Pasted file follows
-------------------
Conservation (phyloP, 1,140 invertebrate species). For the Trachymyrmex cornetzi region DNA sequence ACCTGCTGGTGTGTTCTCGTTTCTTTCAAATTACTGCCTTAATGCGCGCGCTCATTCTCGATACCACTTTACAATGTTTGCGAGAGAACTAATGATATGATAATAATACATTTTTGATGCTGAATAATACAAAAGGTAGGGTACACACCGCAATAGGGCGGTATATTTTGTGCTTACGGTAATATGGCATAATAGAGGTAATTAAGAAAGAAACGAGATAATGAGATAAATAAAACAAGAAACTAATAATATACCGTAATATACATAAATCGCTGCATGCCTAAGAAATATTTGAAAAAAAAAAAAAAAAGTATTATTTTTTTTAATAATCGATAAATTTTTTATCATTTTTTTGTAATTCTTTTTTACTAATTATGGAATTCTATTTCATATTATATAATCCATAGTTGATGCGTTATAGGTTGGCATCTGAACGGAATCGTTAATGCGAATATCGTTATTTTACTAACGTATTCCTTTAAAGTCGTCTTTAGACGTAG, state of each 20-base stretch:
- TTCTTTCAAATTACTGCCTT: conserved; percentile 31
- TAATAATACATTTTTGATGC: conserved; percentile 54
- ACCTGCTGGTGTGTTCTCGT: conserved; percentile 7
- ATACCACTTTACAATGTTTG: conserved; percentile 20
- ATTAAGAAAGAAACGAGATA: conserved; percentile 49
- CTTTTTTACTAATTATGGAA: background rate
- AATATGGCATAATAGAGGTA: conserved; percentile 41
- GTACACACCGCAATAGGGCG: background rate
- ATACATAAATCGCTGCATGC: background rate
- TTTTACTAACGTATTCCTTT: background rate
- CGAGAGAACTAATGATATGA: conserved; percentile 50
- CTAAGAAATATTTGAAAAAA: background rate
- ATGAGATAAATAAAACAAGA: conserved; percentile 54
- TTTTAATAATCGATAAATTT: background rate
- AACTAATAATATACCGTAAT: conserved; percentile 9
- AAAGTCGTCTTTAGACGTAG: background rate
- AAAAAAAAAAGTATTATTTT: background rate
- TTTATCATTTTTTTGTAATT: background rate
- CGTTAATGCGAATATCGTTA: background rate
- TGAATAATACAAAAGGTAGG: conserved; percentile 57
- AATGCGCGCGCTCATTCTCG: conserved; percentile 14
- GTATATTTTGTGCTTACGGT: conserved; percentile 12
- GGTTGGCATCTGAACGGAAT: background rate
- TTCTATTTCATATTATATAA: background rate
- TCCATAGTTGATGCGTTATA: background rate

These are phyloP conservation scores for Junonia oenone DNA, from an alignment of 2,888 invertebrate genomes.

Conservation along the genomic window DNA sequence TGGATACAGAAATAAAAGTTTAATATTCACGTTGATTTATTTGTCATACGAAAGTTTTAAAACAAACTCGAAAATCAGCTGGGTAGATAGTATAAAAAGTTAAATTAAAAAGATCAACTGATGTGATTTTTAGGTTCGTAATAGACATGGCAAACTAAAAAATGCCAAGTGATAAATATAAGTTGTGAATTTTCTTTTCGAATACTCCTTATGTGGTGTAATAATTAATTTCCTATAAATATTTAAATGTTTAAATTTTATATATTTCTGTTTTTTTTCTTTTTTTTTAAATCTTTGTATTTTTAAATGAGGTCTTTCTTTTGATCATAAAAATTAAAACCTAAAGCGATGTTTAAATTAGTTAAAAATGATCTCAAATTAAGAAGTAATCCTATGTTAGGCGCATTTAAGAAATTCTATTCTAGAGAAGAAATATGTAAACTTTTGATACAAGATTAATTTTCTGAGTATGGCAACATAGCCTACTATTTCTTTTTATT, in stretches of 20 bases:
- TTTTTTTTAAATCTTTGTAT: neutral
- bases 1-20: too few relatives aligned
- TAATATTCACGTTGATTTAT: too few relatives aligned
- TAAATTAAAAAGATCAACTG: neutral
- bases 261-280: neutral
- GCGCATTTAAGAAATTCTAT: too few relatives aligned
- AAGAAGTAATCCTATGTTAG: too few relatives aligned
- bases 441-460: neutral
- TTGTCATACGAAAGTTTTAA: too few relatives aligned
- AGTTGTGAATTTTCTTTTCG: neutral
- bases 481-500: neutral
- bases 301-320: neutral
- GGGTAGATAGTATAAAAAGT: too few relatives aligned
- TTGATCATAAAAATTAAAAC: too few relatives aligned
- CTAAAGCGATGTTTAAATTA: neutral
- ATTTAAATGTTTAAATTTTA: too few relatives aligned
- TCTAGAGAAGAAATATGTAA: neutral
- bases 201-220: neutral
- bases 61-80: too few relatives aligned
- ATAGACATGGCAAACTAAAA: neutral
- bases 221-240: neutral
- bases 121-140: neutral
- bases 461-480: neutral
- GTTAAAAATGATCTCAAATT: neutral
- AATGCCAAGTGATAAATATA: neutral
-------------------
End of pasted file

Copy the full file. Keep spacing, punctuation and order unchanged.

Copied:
Conservation (phyloP, 1,140 invertebrate species). For the Trachymyrmex cornetzi region DNA sequence ACCTGCTGGTGTGTTCTCGTTTCTTTCAAATTACTGCCTTAATGCGCGCGCTCATTCTCGATACCACTTTACAATGTTTGCGAGAGAACTAATGATATGATAATAATACATTTTTGATGCTGAATAATACAAAAGGTAGGGTACACACCGCAATAGGGCGGTATATTTTGTGCTTACGGTAATATGGCATAATAGAGGTAATTAAGAAAGAAACGAGATAATGAGATAAATAAAACAAGAAACTAATAATATACCGTAATATACATAAATCGCTGCATGCCTAAGAAATATTTGAAAAAAAAAAAAAAAAGTATTATTTTTTTTAATAATCGATAAATTTTTTATCATTTTTTTGTAATTCTTTTTTACTAATTATGGAATTCTATTTCATATTATATAATCCATAGTTGATGCGTTATAGGTTGGCATCTGAACGGAATCGTTAATGCGAATATCGTTATTTTACTAACGTATTCCTTTAAAGTCGTCTTTAGACGTAG, state of each 20-base stretch:
- TTCTTTCAAATTACTGCCTT: conserved; percentile 31
- TAATAATACATTTTTGATGC: conserved; percentile 54
- ACCTGCTGGTGTGTTCTCGT: conserved; percentile 7
- ATACCACTTTACAATGTTTG: conserved; percentile 20
- ATTAAGAAAGAAACGAGATA: conserved; percentile 49
- CTTTTTTACTAATTATGGAA: background rate
- AATATGGCATAATAGAGGTA: conserved; percentile 41
- GTACACACCGCAATAGGGCG: background rate
- ATACATAAATCGCTGCATGC: background rate
- TTTTACTAACGTATTCCTTT: background rate
- CGAGAGAACTAATGATATGA: conserved; percentile 50
- CTAAGAAATATTTGAAAAAA: background rate
- ATGAGATAAATAAAACAAGA: conserved; percentile 54
- TTTTAATAATCGATAAATTT: background rate
- AACTAATAATATACCGTAAT: conserved; percentile 9
- AAAGTCGTCTTTAGACGTAG: background rate
- AAAAAAAAAAGTATTATTTT: background rate
- TTTATCATTTTTTTGTAATT: background rate
- CGTTAATGCGAATATCGTTA: background rate
- TGAATAATACAAAAGGTAGG: conserved; percentile 57
- AATGCGCGCGCTCATTCTCG: conserved; percentile 14
- GTATATTTTGTGCTTACGGT: conserved; percentile 12
- GGTTGGCATCTGAACGGAAT: background rate
- TTCTATTTCATATTATATAA: background rate
- TCCATAGTTGATGCGTTATA: background rate

These are phyloP conservation scores for Junonia oenone DNA, from an alignment of 2,888 invertebrate genomes.

Conservation along the genomic window DNA sequence TGGATACAGAAATAAAAGTTTAATATTCACGTTGATTTATTTGTCATACGAAAGTTTTAAAACAAACTCGAAAATCAGCTGGGTAGATAGTATAAAAAGTTAAATTAAAAAGATCAACTGATGTGATTTTTAGGTTCGTAATAGACATGGCAAACTAAAAAATGCCAAGTGATAAATATAAGTTGTGAATTTTCTTTTCGAATACTCCTTATGTGGTGTAATAATTAATTTCCTATAAATATTTAAATGTTTAAATTTTATATATTTCTGTTTTTTTTCTTTTTTTTTAAATCTTTGTATTTTTAAATGAGGTCTTTCTTTTGATCATAAAAATTAAAACCTAAAGCGATGTTTAAATTAGTTAAAAATGATCTCAAATTAAGAAGTAATCCTATGTTAGGCGCATTTAAGAAATTCTATTCTAGAGAAGAAATATGTAAACTTTTGATACAAGATTAATTTTCTGAGTATGGCAACATAGCCTACTATTTCTTTTTATT, in stretches of 20 bases:
- TTTTTTTTAAATCTTTGTAT: neutral
- bases 1-20: too few relatives aligned
- TAATATTCACGTTGATTTAT: too few relatives aligned
- TAAATTAAAAAGATCAACTG: neutral
- bases 261-280: neutral
- GCGCATTTAAGAAATTCTAT: too few relatives aligned
- AAGAAGTAATCCTATGTTAG: too few relatives aligned
- bases 441-460: neutral
- TTGTCATACGAAAGTTTTAA: too few relatives aligned
- AGTTGTGAATTTTCTTTTCG: neutral
- bases 481-500: neutral
- bases 301-320: neutral
- GGGTAGATAGTATAAAAAGT: too few relatives aligned
- TTGATCATAAAAATTAAAAC: too few relatives aligned
- CTAAAGCGATGTTTAAATTA: neutral
- ATTTAAATGTTTAAATTTTA: too few relatives aligned
- TCTAGAGAAGAAATATGTAA: neutral
- bases 201-220: neutral
- bases 61-80: too few relatives aligned
- ATAGACATGGCAAACTAAAA: neutral
- bases 221-240: neutral
- bases 121-140: neutral
- bases 461-480: neutral
- GTTAAAAATGATCTCAAATT: neutral
- AATGCCAAGTGATAAATATA: neutral